Lachlan J.G. Mitchell, Ben Rattray, Paul Wu, Philo U. Saunders, and David B. Pyne
Purpose: Critical speed (CS) and supra-CS distance capacity (D′) are useful metrics for monitoring changes in swimmers’ physiological and performance capacities. However, the utility of these metrics across a season has not been systematically evaluated in high-level swimmers. Methods: A total of 27 swimmers (mean [SD]: 18 females, age = 19.1 [2.9] y, and 9 males, age = 19.5 [1.9] y) completed the 12 × 25-m swimming test multiple times (4  tests/swimmer) across a 2-y period. Season-best times in all distances for the test stroke were sourced from publicly available databases. Swimmers’ distance speciality was determined as the event with the time closest to world record. Four metrics were calculated from the 12 × 25-m test: CS, D′, peak speed, and drop-off %. Results: Guyatt responsiveness index values were calculated to ascertain the practically relevant sensitivity of each 12 × 25-m metric: CS = 1.5, peak speed = 2.3, D′ = 2.1, and drop-off % = 2.6. These values are modified effect sizes; all are large effects. Bayesian mixed modeling showed substantial between-subjects differences between genders and strokes for each variable but minimal within-subject changes across the season. Drop-off % was lower in 200-m swimmers (14.0% [3.3%]) than in 100-m swimmers (18.1% [4.1%], P = .003, effect size = 1.10). Conclusions: The 12 × 25-m test is best suited to differentiating between swimmers of different strokes and events. Further development is needed to improve its utility in quantifying meaningful changes over a season for individual swimmers.
Courtney J. McGowan, David B. Pyne, Kevin G. Thompson, John S. Raglin, and Ben Rattray
An exercise bout completed several hours prior to an event may improve competitive performance later that same day.
To examine the influence of morning exercise on afternoon sprint-swimming performance.
Thirteen competitive swimmers (7 male, mean age 19 ± 3 y; 6 female, mean age 17 ± 3 y) completed a morning session of 1200 m of variedintensity swimming (SwimOnly), a combination of varied-intensity swimming and a resistance-exercise routine (SwimDry), or no morning exercise (NoEx). After a 6-h break, swimmers completed a 100-m time trial.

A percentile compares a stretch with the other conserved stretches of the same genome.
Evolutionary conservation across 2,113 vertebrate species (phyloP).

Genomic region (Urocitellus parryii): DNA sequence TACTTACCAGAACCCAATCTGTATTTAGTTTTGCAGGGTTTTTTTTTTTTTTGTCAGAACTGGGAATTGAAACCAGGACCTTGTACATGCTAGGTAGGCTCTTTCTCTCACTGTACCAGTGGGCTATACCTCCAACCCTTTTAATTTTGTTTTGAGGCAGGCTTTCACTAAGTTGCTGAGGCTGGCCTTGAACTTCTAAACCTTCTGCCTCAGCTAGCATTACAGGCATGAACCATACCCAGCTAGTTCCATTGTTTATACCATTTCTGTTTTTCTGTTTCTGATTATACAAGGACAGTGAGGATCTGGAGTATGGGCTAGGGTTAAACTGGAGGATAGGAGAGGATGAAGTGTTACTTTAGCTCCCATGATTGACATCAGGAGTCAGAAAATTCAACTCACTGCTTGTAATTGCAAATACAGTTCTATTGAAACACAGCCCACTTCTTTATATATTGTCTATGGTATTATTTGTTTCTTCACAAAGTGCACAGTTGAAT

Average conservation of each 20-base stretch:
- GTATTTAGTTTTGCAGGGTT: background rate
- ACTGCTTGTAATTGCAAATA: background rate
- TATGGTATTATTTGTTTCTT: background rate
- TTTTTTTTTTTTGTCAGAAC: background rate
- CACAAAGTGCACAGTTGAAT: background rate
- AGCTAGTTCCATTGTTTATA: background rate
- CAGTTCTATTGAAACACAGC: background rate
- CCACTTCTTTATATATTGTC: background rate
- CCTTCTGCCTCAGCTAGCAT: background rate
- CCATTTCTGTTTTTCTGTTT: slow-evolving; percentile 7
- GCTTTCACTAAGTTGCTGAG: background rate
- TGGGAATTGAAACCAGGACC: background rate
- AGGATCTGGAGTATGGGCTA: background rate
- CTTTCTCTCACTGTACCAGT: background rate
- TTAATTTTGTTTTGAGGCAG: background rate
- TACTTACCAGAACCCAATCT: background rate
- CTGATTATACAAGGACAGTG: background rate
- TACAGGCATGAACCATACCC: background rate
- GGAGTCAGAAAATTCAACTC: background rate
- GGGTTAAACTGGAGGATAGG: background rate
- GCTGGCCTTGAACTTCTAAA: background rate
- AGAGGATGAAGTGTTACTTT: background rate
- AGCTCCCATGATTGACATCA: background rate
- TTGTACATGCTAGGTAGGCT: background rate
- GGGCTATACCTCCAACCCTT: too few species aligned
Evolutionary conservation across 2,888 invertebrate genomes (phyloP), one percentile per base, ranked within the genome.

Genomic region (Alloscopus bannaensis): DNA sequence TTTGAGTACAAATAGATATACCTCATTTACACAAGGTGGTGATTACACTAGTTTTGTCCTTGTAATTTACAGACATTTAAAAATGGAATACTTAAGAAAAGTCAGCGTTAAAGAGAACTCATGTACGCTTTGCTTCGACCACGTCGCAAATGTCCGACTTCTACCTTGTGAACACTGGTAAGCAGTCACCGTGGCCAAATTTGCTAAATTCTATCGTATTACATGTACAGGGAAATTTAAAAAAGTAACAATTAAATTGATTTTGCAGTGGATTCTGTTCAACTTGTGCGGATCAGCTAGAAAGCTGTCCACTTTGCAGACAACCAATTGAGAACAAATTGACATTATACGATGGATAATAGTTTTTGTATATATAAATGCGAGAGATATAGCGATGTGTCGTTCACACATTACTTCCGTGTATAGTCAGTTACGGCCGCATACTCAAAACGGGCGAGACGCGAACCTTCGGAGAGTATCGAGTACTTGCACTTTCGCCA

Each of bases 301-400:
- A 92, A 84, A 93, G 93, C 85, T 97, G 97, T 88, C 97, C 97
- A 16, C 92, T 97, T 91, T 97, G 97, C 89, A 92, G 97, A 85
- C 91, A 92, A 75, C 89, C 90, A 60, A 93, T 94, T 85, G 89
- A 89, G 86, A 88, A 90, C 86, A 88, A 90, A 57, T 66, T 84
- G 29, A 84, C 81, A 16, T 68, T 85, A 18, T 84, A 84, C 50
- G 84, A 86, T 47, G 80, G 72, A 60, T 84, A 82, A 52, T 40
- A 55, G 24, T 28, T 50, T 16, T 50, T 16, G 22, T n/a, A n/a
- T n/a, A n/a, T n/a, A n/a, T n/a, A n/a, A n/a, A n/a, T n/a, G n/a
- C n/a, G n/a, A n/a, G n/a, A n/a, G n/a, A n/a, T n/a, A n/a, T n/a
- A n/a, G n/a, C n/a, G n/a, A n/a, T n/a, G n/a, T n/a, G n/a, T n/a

Time-trial performance was faster in SwimOnly (1.6% ± 0.6, mean ± 90% confidence limit, P < .01) and SwimDry (1.7% ± 0.7%, P < .01) than in NoEx. Split times for the 25- to 50-m distance were faster in both SwimOnly (1.7% ± 1.2%, P = .02) and SwimDry (1.5% ± 0.8%, P = .01) than in NoEx. The first 50-m stroke rate was higher in SwimOnly (0.70 ± 0.21 Hz, mean ± SD, P = .03) and SwimDry (0.69 ± 0.18 Hz, P = .05) than in NoEx (0.64 ± 0.16 Hz). Before the afternoon session, core (0.2°C ± 0.1°C [mean ± 90% confidence limit], P = .04), body (0.2°C ± 0.1°C, P = .02), and skin temperatures (0.3°C ± 0.3°C, P = .02) were higher in SwimDry than in NoEx.
Completion of a morning swimming session alone or together with resistance exercise can substantially enhance sprint-swimming performance completed later the same day.
Courtney J. McGowan, David B. Pyne, Kevin G. Thompson, and Ben Rattray
Targeted passive heating and completion of dryland-based activation exercises within the warm-up can enhance sprint freestyle performance. The authors investigated if these interventions would also elicit improvements in sprint breaststroke swimming performance.
Ten national and internationally competitive swimmers (~805 FINA (Fédération internationale de natation) 2014 scoring points; 6 men, mean ± SD 20 ± 1 y; 4 women, 21 ± 3 y) completed a standardized pool warm-up (1550 m) followed by a 30-min transition phase and a 100-m breaststroke time trial. In the transition phase, swimmers wore a conventional tracksuit and remained seated (control) or wore tracksuit pants with integrated heating elements and performed a 5-min dryland-based exercise routine (combo) in a crossover design.
Performance in the 100-m time trial (control: 68.6 ± 4.0 s, combo: 68.4 ± 3.9 s, P = .55) and start times to 15 m (control: 7.3 ± 0.6 s; combo: 7.3 ± 0.6 s; P = .81) were not different between conditions. It was unclear (P = .36) whether combo (–0.12°C ± 0.19°C [mean ± 90% confidence limits]) elicited an improvement in core temperature maintenance in the transition phase compared with control (–0.31°C ± 0.19°C). Skin temperature immediately before commencement of the time trial was higher (by ~1°C, P = .01) within combo (30.13°C ± 0.88°C [mean ± SD]) compared with control (29.11°C ± 1.20°C). Lower-body power output was not different between conditions before the time trial.
Targeted passive heating and completion of dryland-based activation exercises in the transition phase does not enhance sprint breaststroke performance despite eliciting elevated skin temperature immediately before time trial commencement.